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In June 2016, AmSurg Corp. and Envision Healthcare Holdings, Inc. (Envision) announced they have signed a definitive merger agreement pursuant to which the companies will combine in an all-stock transaction. Upon completion of the merger, which is expected to be tax-free to the shareholders of both organizations, the combined company will be named Envision Healthcare Corporation and co-headquartered in Nashville, Tennessee and Greenwood Village, Colorado. The company's common stock is expected to trade on the New York Stock Exchange under the ticker symbol: EVHC. Bass, Berry & Sims served as lead counsel on the transaction, led by Jim Jenkins. Read more.

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Inside the FCA blogInside the FCA blog features ongoing updates related to the False Claims Act (FCA), including insight on the latest legal decisions, regulatory developments and FCA settlements. The blog provides timely updates for corporate boards, directors, compliance managers, general counsel and other parties interested in the organizational impact and legal developments stemming from issues potentially giving rise to FCA liability.

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Retailers Urge Tokenization of Payment Cards to Curtail Data Breach


August 1, 2014

As we mentioned in our earlier Alert, the time for issuance of secure payment cards, both credit and debit, may be close at hand. On July 29, 2014, the Merchant Advisory Group, as well as a disparate group of retail industries, including grocers, restaurants, and convenience stores1, issued a joint statement calling for an "open process for the creation of security standards to better protect U.S. consumers and businesses from cyber criminal activity," including adoption of "tokenization" throughout the U.S. payment system.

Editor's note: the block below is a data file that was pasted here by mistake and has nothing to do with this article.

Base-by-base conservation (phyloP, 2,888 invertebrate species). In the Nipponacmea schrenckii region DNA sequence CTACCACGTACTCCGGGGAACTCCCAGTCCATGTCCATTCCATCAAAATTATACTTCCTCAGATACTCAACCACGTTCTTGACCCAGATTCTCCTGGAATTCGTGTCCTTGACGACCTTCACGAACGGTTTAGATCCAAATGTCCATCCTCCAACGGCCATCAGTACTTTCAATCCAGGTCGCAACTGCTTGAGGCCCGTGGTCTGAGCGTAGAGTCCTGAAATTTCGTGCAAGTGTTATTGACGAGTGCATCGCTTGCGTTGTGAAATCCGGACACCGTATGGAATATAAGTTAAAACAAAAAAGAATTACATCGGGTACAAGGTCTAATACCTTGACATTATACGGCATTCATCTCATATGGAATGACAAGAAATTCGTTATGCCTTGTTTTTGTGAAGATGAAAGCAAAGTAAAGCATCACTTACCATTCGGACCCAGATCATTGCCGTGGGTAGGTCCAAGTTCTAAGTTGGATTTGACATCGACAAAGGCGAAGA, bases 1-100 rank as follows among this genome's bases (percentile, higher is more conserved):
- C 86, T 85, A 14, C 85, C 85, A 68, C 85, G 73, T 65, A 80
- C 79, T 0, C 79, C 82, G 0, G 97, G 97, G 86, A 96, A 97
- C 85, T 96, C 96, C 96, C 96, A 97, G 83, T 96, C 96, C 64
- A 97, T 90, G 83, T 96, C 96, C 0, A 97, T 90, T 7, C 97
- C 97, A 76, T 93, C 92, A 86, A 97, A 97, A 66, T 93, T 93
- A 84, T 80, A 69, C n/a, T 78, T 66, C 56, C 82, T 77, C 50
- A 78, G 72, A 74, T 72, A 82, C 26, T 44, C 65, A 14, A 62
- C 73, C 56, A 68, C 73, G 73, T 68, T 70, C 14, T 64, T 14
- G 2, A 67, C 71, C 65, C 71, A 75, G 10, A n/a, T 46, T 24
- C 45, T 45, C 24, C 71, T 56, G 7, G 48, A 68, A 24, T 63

The letter recognizes the three locations or instances where confidential retail customer information may be compromised:  1) where the payment card is swiped, or the card number entered, 2) where the card information is stored, and 3) during transmittal.

Tokenization refers to the replacement of sensitive customer data with a unique "token," significantly increasing the security of the customer's confidential information. A customer swipes or presents the payment card in typical fashion. The retailer then transmits the customer's data to its payment processor, where it is encrypted. The payment processor then sends a token back to the retailer containing the transaction information, where it is unencrypted. The merchant can use the unencrypted information to track the transaction in its payment system. However, since the confidential payment information has been removed, a breach of the retailer's system would not allow the hacker to access the customer's financial information. Meanwhile, the entire process is invisible to the customer.2

Because tokenization typically does not require significant changes in a retailer's payment acceptance systems, some retailers have already adopted the process. However, the retailers' July 29 statement recognized that widespread use may require the creation of a standard, open platform usable by all merchants, card issuers, and payment processors (including banks). As the repository of the confidential customer data, it is the payment processors who bear the biggest burden -- and highest data breach risk -- by extensive adoption of tokenization. Nevertheless, in light of several very recent high-profile retail data breaches (e.g., Target, Michael’s, eBay), retailers now recognize that ensuring the confidentiality of customer financial data has become a critical aspect of their business standards and strategy, if not even survival.

Food Marketing Institute, National Association of Convenience Stores, National Grocers Association, National Restaurant Association, National Retail Federation, and Retail Industry Leaders Association.

The Letter noted that tokenization "will also be a valuable tool to secure data in other aspects of commerce, such as age verification identify checks, and storage and transmission of electronic health records and pharmacy prescriptions." 

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